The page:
Maybe Trump’s presidency has influenced this stream of hatred, I can’t say for sure as I wasn’t really around to experience these fights before his inauguration. What I can say is that it ruins the love I have for movies. I like at least half of the movies I see to one degree or another. I think most people do. And I’m also very happy to listen to someone else’s opinion on the movies I like and I take their opinion to heart. Is Mad Max: Fury Road weak on plot? Yeah, it is. Can some people find Microcosmos boring? Of course. Is The Nightmare Before Christmas’ macabre setting for everybody? Not at all. Their opinions don’t always change my mind, and I would say that I frequently disagree with negative opinions about my favorite films. Yet, I’ve never been so upset or so angry that I yelled at someone over their opinion–OPINION!–on a movie.
To watch high profile, well-respected, and notable names in the industry throw punches at each other is frustrating. It’s frustrating when they react vehemently at the slightest provocation. It’s equally as frustrating when the readers of their comments and reviews ridicule them for not liking their movies.
And it’s not everyone. There are many that keep their thought to themselves when it comes down to it and refuse to be drawn in to a spitting match. But having witnessed a pretty visceral confrontation between a few people that I respect just recently, I feel obligated to take note of what happened. I feel obligated to write down my own thoughts, even if no one else sees them. Movies by their very nature bring people together. This is why they’re released in movie theaters. This is why we curl up on the couch with our families. This is why movies make billions of dollars every year. We all congregate in front of those screens. No one going to see Black Panther on opening weekend expects to be the only person in that theater (and there’s a very minuscule chance that they will be). We’ll be sitting together, experiencing the film for the first time together (or second or third). We’ll be caught up in the laughter, the cheers, the applause, and the gasps with each other. When the Oscars air, there will be hundreds in attendance–thousands–with millions more at home watching on TV. We’ll cheer and groan as our favorites take home the statuette or an unlikely upset steals a sure thing from a deserving nominee.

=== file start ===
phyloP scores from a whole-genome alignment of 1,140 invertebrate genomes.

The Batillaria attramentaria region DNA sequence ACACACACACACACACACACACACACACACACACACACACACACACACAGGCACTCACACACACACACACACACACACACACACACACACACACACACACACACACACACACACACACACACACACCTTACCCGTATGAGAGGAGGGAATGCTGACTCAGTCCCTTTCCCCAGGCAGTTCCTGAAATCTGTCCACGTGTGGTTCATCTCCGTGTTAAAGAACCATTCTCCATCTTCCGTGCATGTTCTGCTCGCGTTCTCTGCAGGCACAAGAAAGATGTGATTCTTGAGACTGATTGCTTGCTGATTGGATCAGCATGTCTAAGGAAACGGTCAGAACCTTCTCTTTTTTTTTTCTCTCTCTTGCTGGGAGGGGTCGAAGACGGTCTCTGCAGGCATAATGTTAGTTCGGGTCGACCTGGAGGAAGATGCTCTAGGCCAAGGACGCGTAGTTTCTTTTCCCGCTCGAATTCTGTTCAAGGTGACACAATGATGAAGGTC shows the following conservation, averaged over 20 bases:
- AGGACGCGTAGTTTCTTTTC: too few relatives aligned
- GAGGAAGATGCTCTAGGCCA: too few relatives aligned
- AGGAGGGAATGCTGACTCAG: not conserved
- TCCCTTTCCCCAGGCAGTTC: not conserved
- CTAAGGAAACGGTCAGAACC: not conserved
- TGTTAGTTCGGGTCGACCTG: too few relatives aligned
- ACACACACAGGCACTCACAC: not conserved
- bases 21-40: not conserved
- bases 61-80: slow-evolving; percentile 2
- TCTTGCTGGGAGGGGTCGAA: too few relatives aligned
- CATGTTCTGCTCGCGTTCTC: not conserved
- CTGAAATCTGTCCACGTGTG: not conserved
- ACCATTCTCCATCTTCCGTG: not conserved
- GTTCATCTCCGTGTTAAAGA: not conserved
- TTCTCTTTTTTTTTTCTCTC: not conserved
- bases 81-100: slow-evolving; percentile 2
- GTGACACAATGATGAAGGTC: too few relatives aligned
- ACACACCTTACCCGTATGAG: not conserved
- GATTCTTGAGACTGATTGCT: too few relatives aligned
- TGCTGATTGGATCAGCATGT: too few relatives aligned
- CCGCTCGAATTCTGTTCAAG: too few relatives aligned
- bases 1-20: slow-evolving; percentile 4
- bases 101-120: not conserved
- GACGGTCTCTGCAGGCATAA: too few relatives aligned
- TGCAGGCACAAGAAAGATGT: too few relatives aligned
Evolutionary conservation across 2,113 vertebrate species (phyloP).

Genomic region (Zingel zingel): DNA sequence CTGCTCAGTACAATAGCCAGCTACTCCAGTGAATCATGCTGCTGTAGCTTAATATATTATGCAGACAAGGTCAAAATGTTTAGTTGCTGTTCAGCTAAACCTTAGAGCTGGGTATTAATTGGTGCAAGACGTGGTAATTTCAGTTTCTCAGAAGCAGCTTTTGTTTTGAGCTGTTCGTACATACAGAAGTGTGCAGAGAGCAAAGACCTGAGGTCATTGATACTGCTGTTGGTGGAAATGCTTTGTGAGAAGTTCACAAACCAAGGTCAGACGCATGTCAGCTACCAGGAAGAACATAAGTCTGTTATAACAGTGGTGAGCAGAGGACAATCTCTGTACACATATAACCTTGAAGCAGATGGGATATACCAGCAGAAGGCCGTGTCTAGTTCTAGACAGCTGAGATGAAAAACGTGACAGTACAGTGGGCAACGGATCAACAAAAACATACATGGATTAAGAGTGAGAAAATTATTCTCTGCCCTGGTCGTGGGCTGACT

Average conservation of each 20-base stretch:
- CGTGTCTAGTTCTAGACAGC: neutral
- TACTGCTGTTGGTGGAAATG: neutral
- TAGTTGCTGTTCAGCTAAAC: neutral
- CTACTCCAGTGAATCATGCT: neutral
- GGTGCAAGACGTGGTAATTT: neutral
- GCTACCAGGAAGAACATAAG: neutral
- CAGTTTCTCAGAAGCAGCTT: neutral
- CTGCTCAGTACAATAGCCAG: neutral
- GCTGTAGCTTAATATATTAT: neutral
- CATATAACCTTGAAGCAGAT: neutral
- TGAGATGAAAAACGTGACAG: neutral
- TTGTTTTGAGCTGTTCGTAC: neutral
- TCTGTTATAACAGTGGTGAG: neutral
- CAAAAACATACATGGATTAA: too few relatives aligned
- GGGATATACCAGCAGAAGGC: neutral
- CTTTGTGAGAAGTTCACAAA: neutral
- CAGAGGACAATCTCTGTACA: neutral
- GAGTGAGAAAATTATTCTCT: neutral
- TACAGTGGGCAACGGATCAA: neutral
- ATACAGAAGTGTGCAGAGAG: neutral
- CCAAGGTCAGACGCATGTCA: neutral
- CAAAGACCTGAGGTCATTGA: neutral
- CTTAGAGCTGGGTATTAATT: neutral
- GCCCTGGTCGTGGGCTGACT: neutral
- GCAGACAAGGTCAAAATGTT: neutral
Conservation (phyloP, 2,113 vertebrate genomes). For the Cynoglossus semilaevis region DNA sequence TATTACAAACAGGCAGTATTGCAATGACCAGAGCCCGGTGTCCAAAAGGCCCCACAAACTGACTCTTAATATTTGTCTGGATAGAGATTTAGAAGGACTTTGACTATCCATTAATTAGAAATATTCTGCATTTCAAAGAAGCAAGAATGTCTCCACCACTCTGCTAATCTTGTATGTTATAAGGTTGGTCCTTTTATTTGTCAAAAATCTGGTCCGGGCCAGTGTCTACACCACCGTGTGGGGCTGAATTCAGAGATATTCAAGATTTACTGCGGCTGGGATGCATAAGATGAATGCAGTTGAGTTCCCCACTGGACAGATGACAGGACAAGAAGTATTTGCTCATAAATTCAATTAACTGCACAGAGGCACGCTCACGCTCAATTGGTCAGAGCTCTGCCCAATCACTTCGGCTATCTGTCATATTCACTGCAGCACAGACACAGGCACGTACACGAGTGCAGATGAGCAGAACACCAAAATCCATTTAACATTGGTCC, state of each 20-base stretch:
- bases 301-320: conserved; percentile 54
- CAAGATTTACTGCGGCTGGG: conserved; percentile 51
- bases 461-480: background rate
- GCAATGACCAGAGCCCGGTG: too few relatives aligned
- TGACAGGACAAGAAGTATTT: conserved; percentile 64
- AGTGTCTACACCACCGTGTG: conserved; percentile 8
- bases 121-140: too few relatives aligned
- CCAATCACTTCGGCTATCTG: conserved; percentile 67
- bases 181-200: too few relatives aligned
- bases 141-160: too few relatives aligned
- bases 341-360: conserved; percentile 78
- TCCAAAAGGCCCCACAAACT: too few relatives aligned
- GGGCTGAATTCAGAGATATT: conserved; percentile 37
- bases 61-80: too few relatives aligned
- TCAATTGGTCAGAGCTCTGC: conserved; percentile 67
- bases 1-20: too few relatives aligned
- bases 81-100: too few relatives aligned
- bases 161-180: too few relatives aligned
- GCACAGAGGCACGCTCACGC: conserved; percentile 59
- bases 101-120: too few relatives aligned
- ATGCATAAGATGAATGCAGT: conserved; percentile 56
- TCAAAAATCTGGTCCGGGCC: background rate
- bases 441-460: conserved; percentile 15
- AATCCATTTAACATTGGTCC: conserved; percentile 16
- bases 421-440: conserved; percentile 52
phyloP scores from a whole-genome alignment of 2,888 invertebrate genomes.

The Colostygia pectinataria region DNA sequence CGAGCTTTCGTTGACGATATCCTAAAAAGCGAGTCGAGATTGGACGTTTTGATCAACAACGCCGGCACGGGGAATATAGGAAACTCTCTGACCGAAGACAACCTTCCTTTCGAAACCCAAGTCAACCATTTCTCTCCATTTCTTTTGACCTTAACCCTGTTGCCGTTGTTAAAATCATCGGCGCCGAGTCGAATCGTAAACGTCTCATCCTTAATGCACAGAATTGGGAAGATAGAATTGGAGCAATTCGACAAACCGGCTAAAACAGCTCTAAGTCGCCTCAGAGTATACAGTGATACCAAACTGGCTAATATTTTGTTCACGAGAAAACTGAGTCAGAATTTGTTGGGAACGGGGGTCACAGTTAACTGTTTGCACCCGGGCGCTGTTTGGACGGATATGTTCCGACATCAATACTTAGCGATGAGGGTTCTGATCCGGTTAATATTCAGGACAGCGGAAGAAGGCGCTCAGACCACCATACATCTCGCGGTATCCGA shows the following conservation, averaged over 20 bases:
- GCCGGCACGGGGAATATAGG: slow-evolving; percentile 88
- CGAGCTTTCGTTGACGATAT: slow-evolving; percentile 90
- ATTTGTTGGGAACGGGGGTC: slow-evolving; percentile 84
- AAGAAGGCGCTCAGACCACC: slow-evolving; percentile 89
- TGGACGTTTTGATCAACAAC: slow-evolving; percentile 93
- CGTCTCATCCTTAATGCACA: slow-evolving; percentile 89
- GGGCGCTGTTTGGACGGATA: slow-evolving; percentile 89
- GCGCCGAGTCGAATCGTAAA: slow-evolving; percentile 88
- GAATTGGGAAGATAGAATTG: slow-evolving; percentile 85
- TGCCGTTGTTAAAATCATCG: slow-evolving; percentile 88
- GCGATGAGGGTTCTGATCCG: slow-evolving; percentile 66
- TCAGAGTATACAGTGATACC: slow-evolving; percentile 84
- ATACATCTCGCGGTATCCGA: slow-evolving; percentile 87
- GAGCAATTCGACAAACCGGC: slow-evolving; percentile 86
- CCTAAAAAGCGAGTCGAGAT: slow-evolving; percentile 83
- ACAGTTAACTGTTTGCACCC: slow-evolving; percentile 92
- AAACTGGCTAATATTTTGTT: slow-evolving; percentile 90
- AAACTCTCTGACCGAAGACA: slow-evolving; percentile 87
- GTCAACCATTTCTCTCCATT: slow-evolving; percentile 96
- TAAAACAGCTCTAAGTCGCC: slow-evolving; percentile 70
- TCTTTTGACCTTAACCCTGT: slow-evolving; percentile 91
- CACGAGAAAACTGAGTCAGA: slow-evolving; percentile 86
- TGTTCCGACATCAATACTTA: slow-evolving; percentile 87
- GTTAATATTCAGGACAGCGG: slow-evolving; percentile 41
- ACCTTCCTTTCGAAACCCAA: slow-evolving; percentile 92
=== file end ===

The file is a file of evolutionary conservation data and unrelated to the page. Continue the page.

That’s the power that movies have, whether it’s the MCU, the newest Nicholas Sparks adaptation, a major awards player, or your kid’s new favorite animated musical, we all spend time watching movies and sharing our favorites with each other. We go see The Room and throw spoons at the screen. We go see The Rocky Horror Picture Show and act it out with the movie behind us. We dress up in robes with wands to see Harry Potter. We turn out to see The Wizard of Oz 80 years after it came out and sing along with every song. We sit through every minute of The Lord of the Rings and savor each frame. We share buttered popcorn, boxed candy, and over-sized fountain drinks that all cost way too much as we stave off going to the bathroom through a Star Wars marathon.
To name one person in this piece that I think deserves some credit for some of the things I’ve heard him say, I want to emphasize the approach Matt Neglia (@NextBestPicture) has taken during this awards season. It’s in words only at this point, and when Oscar nomination morning comes, his words will be put to the test. He has said on more than one occasion (and I’m paraphrasing) that this season, unlike others before it, he’s determined to view the awards as objectively as he can. It’s not about his favorite movies and cheering for them above all others, but about celebrating film and appreciating the incredible craftspersonship that goes into everything we see. From Get Out to The Shape of Water, Dunkirk to Lady Bird, Three Billboards to Good Time, Mudbound to The Last Jedi, War for the Planet of the Apes to Call Me By Your Name, Wonder Woman to Wonder to Wonderstruck, it’s about recognizing that we made some kick-ass movies this year across the board. In my opinion, he’s got the right idea. I couldn’t agree more.
Whether you’re a well-known critic, popular podcaster, industry insider, or merely a fan, it’s important to not let your emotions overpower you, especially during the awards season. No movie can win everything. We can’t all have the same favorite movie. That wouldn’t even be fun. I don’t expect my favorite movie to even be in the conversation for Best Picture this year, but that’s something I’ve grown used to. It’s something we all need to experience, because it helps to recognize that as many people you hear beating the drum for Lady Bird and Get Out and Three Billboards, there are just as many people without a podium that would rank Columbus, Thor, or Mother! as their favorites of the year. And those people know their movies aren’t going to be in the conversation. But they’ve accepted it.
Shouting at each other isn’t going to solve anything. No one can hear the point you’re making when you’re yelling it into their ear. This isn’t to say we shouldn’t speak up when we disagree or when we think someone’s wrong, but take a step back and try to understand where that person is coming from, even if you have to ask them to explain themselves.Interested in signing up for MoviePass? Feel free to use this referral link when signing up. When I get notified of your subscription, I'll give you a special shout out!
Email Ryan: email@example.com
Follow Ryan: www.letterboxd.com/strangah
Tweet Ryan: @circleoffilm
More information: www.circleoffilm.com
Become a Patron: www.patreon.com/circleoffilm
Find the show on iTunes, Stitcher, Player.fm, CastBox, and TuneIn.